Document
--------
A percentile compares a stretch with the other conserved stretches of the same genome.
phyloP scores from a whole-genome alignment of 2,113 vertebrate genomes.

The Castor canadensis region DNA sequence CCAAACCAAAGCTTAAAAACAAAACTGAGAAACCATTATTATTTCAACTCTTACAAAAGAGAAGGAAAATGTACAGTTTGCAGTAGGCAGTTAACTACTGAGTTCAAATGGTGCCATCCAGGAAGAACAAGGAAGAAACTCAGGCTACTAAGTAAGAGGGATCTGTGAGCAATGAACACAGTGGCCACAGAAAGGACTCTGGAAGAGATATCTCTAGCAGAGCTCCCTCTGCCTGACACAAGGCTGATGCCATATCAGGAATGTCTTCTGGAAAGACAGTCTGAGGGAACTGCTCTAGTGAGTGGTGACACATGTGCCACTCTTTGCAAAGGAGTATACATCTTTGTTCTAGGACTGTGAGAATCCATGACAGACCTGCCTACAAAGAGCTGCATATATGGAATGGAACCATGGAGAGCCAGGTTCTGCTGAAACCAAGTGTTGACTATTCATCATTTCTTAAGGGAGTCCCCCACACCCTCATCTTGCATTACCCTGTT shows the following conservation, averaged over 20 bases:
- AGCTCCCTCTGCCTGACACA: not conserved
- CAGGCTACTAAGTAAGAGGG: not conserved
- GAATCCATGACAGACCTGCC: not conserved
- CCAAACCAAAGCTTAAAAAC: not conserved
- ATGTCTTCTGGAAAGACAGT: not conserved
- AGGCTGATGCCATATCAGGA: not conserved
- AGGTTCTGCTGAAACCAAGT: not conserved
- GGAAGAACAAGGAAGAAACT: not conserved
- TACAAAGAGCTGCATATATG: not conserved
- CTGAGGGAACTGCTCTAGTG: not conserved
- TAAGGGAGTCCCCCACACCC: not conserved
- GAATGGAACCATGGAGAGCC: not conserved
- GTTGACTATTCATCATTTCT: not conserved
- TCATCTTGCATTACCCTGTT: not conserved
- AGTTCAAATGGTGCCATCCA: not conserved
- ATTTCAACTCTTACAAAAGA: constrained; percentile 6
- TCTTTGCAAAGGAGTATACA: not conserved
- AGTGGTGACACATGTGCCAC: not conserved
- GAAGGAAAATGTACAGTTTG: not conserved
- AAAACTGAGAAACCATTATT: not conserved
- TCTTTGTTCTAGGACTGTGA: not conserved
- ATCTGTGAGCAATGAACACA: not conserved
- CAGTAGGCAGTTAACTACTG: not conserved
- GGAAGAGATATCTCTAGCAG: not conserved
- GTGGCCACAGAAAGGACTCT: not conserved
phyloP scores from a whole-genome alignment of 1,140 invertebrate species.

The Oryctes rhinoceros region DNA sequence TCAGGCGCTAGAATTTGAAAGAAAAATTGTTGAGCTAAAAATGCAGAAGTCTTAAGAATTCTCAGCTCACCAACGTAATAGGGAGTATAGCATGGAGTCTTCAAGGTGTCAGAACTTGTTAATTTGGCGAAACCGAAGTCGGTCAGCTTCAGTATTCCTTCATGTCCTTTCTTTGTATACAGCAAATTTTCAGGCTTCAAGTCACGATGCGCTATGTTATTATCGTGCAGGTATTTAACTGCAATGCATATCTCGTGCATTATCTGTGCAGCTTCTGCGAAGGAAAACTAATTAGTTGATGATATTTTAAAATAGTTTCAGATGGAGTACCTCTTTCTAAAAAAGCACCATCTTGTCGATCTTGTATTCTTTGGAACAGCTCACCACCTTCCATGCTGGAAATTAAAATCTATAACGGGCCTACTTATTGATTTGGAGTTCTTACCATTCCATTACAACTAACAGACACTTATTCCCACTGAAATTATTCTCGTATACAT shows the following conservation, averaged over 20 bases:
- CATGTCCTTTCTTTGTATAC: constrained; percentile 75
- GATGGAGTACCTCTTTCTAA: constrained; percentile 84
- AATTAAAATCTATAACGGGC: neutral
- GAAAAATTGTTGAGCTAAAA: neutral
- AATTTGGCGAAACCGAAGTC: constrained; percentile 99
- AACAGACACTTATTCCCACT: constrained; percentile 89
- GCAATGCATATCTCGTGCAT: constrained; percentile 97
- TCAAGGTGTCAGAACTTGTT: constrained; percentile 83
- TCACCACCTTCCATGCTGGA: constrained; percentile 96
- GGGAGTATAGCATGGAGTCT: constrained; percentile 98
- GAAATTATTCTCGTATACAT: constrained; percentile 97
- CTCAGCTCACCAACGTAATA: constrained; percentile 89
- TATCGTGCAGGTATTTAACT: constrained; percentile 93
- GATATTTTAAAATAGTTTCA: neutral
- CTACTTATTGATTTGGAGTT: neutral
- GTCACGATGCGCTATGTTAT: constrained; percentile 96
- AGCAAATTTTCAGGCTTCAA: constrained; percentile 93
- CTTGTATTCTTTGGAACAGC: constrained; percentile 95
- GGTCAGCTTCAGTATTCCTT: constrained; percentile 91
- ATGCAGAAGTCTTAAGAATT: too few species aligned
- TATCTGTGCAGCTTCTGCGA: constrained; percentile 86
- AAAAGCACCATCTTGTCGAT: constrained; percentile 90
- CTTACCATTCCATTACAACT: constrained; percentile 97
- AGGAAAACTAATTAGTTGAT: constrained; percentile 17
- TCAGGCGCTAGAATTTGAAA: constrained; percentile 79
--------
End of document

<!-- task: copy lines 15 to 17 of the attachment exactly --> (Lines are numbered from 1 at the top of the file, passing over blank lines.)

- GAATGGAACCATGGAGAGCC: not conserved
- GTTGACTATTCATCATTTCT: not conserved
- TCATCTTGCATTACCCTGTT: not conserved